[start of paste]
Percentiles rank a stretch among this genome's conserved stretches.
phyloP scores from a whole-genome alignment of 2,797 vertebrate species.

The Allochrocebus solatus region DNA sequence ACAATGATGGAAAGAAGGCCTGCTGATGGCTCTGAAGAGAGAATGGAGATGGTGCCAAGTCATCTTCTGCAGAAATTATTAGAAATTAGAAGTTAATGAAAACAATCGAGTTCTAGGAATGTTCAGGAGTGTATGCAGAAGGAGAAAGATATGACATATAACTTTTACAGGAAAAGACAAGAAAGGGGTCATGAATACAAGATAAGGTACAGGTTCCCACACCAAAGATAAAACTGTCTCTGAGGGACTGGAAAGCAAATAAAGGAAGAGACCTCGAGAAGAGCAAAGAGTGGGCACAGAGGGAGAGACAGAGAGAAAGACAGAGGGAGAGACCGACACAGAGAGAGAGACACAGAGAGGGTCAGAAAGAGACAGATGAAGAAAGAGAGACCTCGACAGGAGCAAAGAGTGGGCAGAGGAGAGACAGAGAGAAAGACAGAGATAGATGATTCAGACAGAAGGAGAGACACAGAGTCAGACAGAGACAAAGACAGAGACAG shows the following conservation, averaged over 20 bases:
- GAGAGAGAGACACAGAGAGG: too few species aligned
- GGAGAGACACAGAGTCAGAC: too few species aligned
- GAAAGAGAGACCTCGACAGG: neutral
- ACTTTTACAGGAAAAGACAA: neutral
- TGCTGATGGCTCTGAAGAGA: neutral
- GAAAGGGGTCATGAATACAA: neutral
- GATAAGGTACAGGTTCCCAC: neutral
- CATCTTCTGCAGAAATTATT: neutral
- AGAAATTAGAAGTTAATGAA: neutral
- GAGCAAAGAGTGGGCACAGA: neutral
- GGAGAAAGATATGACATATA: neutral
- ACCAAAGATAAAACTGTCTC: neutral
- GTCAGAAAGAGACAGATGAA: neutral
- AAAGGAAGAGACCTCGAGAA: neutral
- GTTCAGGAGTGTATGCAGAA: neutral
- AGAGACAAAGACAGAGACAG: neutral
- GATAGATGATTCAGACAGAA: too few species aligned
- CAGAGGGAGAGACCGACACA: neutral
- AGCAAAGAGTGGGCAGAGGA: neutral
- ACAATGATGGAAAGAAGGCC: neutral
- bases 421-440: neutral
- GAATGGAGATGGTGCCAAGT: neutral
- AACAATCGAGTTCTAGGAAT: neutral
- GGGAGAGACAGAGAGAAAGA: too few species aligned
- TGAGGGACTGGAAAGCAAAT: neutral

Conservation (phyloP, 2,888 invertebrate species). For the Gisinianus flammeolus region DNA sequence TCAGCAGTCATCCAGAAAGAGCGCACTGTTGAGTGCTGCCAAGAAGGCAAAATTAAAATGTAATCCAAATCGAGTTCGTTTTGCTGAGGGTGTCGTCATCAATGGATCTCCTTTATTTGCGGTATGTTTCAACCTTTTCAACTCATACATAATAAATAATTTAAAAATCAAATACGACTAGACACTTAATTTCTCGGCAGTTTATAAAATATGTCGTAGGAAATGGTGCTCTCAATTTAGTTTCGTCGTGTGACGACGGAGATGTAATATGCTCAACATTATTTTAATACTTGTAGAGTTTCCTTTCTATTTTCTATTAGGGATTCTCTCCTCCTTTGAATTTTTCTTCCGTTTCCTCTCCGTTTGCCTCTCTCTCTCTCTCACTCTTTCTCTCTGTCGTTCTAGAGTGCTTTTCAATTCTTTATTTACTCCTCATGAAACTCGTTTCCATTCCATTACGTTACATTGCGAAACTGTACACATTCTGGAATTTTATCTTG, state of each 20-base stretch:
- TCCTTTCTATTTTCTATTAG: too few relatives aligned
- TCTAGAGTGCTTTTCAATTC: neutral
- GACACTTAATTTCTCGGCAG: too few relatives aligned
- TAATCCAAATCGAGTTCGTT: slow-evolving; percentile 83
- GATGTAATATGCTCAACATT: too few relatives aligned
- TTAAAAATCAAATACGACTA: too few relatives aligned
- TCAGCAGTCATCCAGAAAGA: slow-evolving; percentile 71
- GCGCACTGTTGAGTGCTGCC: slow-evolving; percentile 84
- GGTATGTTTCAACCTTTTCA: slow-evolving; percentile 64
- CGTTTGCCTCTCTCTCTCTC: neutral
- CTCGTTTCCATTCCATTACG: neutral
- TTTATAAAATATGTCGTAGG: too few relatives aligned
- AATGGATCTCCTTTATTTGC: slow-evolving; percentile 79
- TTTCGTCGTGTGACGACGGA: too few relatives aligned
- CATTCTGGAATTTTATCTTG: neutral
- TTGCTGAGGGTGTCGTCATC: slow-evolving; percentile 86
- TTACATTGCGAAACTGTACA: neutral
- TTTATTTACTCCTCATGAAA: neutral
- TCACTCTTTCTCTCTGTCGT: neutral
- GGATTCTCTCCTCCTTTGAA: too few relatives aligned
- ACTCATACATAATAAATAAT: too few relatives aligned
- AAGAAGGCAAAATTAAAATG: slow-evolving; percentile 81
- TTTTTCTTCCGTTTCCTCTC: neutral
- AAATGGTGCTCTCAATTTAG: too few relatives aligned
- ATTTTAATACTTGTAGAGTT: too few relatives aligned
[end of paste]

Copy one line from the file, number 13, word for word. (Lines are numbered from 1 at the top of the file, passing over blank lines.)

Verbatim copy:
- GAGCAAAGAGTGGGCACAGA: neutral